In this case, Koontz offered to permanently conserve the rest of his land from development in exchange for the permit to develop the 3.7 acres. The St. Johns River Water Management District argued that his offer was insufficient. The agency proposed instead that he develop only one acre and conserve the rest, or that he pay for contractors who would make improvements to other government-owned wetlands within the same watershed but several miles away. Koontz turned down both options and sued instead. In the 11 years this case has been winding through the legal system, Koontz died. The property owner is now his son, Coy Koontz, Jr.
The legal issue at play here comes from the Fifth Amendment – the Just Compensation Clause that states "...nor shall private property be taken for public use, without just compensation." There is a long and complicated legal history sketching out what constitutes a government "taking" of private property, and when public agencies must compensate property owners for that taking. In Koontz, the central question was whether or not the St. Johns River Water Management District violated Koontz' property rights by denying him a permit when he wouldn't agree to the District's conditions to develop his land.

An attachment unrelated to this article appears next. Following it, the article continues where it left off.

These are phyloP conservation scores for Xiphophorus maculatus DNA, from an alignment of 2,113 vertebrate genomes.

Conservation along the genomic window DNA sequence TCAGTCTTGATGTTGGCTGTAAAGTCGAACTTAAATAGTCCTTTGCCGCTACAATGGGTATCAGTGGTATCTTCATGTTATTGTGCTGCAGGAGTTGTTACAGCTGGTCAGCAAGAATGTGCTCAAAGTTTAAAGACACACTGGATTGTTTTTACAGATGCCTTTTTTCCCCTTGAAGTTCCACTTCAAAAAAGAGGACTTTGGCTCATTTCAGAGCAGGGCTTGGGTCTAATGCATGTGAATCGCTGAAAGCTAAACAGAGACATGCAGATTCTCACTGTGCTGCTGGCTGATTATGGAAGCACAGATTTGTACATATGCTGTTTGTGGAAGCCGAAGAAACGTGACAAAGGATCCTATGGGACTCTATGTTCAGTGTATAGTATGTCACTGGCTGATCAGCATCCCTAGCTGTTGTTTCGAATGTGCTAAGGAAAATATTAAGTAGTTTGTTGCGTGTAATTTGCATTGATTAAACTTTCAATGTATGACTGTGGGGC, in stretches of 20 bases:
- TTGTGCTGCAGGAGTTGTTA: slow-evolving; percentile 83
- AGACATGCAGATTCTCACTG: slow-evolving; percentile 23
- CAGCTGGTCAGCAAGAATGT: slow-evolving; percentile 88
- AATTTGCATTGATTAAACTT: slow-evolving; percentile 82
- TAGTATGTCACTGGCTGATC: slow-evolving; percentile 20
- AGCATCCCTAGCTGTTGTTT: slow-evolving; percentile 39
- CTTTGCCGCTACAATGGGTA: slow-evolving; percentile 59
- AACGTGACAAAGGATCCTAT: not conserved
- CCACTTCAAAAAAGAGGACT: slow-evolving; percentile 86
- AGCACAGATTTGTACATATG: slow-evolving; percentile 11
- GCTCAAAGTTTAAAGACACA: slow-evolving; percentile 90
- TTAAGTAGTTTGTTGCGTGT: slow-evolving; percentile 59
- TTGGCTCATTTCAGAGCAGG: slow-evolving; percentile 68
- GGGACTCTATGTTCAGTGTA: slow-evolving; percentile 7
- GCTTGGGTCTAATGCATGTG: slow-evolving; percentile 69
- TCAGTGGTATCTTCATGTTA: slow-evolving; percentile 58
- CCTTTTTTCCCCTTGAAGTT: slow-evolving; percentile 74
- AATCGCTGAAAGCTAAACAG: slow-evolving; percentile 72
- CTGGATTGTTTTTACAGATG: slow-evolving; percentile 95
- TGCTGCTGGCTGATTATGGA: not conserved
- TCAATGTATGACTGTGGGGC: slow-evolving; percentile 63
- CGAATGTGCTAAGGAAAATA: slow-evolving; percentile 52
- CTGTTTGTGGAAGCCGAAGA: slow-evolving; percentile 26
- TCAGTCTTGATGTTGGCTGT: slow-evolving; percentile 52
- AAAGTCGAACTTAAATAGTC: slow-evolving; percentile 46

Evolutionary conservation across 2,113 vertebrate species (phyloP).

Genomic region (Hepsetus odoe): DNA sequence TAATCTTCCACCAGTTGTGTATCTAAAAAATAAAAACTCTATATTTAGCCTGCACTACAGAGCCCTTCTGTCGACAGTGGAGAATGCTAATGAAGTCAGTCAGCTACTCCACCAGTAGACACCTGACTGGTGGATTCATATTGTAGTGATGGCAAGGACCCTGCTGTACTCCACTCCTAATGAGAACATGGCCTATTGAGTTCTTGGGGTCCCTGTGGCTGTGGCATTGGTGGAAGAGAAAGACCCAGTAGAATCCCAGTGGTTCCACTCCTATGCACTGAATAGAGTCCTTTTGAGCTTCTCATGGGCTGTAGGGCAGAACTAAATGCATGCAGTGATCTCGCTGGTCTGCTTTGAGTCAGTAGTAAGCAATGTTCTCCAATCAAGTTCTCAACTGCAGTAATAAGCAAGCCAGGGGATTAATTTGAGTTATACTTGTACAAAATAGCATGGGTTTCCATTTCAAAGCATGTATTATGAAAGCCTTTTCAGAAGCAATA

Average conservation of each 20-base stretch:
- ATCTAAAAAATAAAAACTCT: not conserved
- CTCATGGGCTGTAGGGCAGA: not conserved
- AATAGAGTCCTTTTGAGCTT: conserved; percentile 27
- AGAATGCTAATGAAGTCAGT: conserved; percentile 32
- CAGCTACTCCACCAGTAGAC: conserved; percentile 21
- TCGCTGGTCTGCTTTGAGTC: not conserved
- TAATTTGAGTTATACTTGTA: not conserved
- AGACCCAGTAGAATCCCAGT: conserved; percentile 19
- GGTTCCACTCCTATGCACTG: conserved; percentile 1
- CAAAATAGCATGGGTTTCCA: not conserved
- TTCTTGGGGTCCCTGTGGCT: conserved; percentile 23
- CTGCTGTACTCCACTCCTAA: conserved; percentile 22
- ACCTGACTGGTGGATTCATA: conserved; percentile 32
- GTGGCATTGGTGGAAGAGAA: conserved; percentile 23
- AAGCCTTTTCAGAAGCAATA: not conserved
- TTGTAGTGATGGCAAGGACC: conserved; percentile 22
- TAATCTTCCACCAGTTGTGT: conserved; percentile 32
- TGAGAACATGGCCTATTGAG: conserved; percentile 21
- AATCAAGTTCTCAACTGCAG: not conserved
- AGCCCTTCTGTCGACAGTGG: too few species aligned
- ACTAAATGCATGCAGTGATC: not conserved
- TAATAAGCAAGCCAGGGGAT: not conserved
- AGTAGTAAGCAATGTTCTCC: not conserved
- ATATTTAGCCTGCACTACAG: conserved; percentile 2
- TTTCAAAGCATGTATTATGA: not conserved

As the District argued, nothing was ever actually "taken" from Koontz. The federal government, the American Planning Association, the National Governors Association, and a wetlands protection group all lined up on the side of the Water Management District. On the other side, supporting Koontz, were the National Association of Home Builders, several civil liberties and property-rights advocacy groups, and conservative legal foundations.
The court wound up siding with the latter group with this logic, which comes from the syllabus attached to Alito's full decision:
It makes no difference that no property was actually taken in this case. Extortionate demands for property in the land-use permitting context run afoul of the Takings Clause not because they take property but because they impermissibly burden the right not to have property taken without just compensation.